Salmon is one of my favorite types of fish, but lately I've been having less than the best luck with it. Maybe it's partly because I live in the desert so fresh fish is hard to come by, but frozen is usually a satisfying substitute. Maybe it's that I need lessons in thawing fish, so that's why I opened my much loved Better Homes and Garden Cookbook. This cookbook is so informative and has so many classic (they call them "favorite') American recipes. I think it's a great resource for ideas and I feel like armed with it and the Joy of Cooking I can come back from the store with whatever cut of meat was reduced and find a deliciously simple way to prepare it. And this recipe is that. There's three ingredients. Three. Four if you want to be decadent and add Parmesan. I'll assume if you're going for the prep with mayo then you'll probably want to just go ahead and go all out and add that Parmesan as well. I'm going to include variations in the ingredients that I have tired and tested so you'll have a few options, but I think this is a dish that fares well with some playfulness, just don't overcook that salmon. That's the worst.
4 5-6oz fresh or frozen skinless salmon fillets (I used fillets with one side of skin and had a hard time figuring out the cooking time, so watch out for that)
1/4 cup mayo, or sour cream, or yogurt*
3 tablespoons basil pesto (Trader Joe's pesto works great)
shaved parmesan cheese (optional)
1. Thaw fish, if frozen. Rinse and pat dry.
2. Place fillets on greased broiler pan, tucking under thin edges. Broil 4 inches from the heat for 4-6 minutes per 1/2 in thickness or until fish flakes when tested with fork. If fillets are 1 in or more, turn halfway through broiling.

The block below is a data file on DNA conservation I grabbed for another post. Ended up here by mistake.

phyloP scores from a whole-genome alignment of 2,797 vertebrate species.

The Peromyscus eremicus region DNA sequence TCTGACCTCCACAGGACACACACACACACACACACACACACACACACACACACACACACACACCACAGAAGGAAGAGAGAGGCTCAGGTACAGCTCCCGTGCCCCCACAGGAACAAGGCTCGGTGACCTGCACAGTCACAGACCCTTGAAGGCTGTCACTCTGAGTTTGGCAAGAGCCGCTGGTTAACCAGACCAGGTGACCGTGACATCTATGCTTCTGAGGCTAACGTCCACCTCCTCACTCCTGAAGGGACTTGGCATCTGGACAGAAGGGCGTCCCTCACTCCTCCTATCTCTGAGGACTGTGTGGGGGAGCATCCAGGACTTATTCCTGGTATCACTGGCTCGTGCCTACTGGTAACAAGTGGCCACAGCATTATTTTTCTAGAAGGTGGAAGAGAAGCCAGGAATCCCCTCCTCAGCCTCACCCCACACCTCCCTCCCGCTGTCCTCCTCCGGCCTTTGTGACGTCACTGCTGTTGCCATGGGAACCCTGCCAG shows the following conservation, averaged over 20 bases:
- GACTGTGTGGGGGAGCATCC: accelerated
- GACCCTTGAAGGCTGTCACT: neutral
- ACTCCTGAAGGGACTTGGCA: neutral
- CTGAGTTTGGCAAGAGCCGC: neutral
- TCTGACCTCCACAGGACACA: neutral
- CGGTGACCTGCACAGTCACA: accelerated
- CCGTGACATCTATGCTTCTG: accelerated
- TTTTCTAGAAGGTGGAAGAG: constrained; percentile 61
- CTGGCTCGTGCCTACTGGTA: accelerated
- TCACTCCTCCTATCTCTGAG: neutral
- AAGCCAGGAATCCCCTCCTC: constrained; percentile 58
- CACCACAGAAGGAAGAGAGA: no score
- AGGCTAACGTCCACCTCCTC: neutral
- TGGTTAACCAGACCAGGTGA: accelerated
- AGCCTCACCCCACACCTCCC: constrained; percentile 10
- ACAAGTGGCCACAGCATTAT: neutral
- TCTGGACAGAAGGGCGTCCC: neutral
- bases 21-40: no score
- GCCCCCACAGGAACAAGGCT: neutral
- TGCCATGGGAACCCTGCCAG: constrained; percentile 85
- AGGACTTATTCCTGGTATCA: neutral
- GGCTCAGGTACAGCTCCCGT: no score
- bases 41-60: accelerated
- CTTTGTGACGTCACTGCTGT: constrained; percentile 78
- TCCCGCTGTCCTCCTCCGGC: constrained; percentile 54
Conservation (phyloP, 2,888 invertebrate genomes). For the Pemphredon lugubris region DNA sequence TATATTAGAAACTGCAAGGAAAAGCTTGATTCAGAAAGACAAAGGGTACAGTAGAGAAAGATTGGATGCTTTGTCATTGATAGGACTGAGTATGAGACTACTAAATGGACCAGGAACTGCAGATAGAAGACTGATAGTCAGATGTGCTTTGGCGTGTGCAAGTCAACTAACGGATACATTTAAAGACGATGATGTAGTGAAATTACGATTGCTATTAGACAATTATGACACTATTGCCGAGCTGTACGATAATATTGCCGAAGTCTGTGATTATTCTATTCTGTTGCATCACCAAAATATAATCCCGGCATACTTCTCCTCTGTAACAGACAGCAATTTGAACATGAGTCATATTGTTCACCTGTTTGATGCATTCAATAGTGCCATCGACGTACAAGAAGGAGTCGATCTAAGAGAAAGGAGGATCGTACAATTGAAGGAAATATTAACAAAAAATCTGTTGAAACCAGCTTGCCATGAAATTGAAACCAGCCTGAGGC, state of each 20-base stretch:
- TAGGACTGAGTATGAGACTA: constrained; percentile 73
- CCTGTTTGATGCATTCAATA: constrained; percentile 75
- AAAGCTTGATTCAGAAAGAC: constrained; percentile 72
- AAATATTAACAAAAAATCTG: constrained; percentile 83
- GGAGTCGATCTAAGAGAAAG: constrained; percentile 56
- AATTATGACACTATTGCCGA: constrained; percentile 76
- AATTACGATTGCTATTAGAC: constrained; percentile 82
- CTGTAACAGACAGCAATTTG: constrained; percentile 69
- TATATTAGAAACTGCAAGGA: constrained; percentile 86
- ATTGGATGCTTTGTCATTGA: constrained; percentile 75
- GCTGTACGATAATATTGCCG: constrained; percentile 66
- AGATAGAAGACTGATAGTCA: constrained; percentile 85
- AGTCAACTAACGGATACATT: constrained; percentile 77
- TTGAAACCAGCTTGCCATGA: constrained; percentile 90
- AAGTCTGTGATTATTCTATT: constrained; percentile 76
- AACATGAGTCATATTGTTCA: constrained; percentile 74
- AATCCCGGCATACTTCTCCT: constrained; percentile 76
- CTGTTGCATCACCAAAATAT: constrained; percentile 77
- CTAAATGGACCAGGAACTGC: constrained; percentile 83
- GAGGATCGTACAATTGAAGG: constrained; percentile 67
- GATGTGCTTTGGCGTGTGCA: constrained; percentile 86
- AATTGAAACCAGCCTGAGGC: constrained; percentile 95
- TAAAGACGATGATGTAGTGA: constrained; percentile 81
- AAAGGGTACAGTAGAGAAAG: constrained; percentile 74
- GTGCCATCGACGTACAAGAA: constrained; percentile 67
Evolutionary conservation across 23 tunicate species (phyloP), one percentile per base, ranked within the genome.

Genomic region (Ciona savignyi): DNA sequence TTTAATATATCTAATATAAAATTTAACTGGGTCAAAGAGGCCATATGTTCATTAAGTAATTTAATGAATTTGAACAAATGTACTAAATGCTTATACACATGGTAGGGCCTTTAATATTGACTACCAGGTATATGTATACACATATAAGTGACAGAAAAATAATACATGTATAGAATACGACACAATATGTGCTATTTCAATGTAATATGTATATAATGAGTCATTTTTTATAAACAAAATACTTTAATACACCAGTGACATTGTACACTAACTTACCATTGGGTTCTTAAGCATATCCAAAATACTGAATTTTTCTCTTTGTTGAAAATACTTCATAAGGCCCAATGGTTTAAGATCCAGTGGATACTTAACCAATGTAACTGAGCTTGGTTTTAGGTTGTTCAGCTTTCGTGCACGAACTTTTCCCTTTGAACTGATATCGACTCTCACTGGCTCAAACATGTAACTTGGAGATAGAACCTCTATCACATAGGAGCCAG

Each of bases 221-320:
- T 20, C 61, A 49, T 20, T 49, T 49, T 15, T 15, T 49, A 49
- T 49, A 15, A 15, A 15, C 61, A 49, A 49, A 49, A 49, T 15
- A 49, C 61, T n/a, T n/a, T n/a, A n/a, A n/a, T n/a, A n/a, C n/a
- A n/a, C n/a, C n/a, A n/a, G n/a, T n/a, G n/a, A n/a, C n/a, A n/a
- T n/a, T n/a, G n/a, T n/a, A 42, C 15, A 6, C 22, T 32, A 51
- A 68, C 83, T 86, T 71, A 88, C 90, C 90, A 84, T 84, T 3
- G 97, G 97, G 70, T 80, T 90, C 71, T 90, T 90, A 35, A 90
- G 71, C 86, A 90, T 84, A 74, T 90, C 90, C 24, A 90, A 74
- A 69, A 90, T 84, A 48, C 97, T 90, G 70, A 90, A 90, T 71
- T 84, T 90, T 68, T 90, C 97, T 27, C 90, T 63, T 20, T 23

2b. I have also had this with the topping broiled the whole time with the fish and I'm not sure what the purpose for separating them is, unless you're going to need to flip them. It's your call.
3. Meanwhile, combine mayo and pesto. Spoon over fillets and broil about 1 min or until topping is bubbly. Garnish with Parmesan if you like.
So easy and so good.
*My sister has a variation of this recipe that calls for creme fraiche, though I have never tried it because sour cream is an easy substitute.
Tuesday, May 25, 2010
Monday, May 03, 2010
*This recipe is from Jenny M--many thanks!
I have to admit, this was a little scary at first. My husband saw it in passing on the local tv show called the 'Valley Dish'. He said "MMMM, I wish we were having that for supper!" So I decided to be adventurous and look up the recipe a few days later. To my ultimate delight, he loved it and it wasn't that hard! A few side notes: I didn't know what fennel was, looked for it at Fry's and couldn't find it, so I never used it. We didn't know the difference :). Second, I used all dried herbs (cut amounts in half). I just didn't have the fresh ones on hand and it was still delicious!
12 oz ground Italian sausage (not spicy)
1 red bell pepper
1 small onion
3rd of a bulb of fennel
1/2 teaspoon red pepper flakes
1/2 teaspoon fresh oregano
1/2 teaspoon fresh thyme
1/2 cup olive oil
6 cloves fresh garlic
3/4 cup chicken stock
1/2 cup white wine
3/4 cup your favorite tomato sauce
1 Tbsp fresh Italian parsley
1 Tbsp fresh basil
1/2 grated Romano cheese
21 oz cooked rigatoni pasta
1. Slice onions, fennel, and peppers. Mince the garlic and chop all the herbs.
2. In a large saute pan, heat the oil until it's at the smoking point (between 365-400 degrees Fahrenheit), add sausage meat. Make sure it's spread out so meat covers the full surface of the pan.
3. Add oregano, thyme, garlic, and vegetables. Brown all slightly. Add wine and chicken stock and reduce by half.
4. Add tomato sauce and bring to a quick boil.
5. Heat pasta and toss with the sauce mix. Then mix in basil, parsley and Romano cheese.